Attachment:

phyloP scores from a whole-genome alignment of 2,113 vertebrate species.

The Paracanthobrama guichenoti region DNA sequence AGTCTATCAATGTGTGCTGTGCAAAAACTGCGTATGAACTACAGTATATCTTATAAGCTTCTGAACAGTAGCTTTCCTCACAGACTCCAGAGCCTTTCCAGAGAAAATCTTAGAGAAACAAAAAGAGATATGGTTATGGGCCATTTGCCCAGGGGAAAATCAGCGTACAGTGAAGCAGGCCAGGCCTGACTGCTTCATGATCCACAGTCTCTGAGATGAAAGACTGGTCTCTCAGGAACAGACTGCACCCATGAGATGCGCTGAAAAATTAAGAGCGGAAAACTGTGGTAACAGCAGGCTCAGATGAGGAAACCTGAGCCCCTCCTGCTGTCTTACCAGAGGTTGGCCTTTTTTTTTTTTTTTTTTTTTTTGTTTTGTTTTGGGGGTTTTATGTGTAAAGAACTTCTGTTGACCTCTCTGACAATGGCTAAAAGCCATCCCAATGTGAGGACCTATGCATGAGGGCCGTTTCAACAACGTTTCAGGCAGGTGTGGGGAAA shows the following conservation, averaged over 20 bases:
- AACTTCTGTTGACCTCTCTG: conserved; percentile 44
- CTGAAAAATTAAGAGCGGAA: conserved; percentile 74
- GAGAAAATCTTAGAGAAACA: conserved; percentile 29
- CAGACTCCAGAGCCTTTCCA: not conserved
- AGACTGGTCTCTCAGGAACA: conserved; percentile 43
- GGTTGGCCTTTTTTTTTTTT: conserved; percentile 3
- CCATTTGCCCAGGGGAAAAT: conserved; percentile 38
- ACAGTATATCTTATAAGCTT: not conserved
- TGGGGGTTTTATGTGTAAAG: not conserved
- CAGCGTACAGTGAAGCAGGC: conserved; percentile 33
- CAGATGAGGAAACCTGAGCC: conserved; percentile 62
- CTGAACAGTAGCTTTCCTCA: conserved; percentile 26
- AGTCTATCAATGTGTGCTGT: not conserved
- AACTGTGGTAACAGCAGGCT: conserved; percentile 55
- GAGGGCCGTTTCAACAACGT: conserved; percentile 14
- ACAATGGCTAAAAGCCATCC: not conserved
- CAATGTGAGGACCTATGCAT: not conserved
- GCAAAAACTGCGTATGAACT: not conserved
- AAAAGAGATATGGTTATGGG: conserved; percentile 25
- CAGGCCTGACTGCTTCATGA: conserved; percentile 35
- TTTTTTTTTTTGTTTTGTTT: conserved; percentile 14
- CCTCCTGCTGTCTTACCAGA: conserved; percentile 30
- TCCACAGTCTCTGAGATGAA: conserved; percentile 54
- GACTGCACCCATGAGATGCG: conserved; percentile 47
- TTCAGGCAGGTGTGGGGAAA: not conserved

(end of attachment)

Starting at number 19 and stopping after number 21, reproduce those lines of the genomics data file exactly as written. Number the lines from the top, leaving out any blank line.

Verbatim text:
- CAATGTGAGGACCTATGCAT: not conserved
- GCAAAAACTGCGTATGAACT: not conserved
- AAAAGAGATATGGTTATGGG: conserved; percentile 25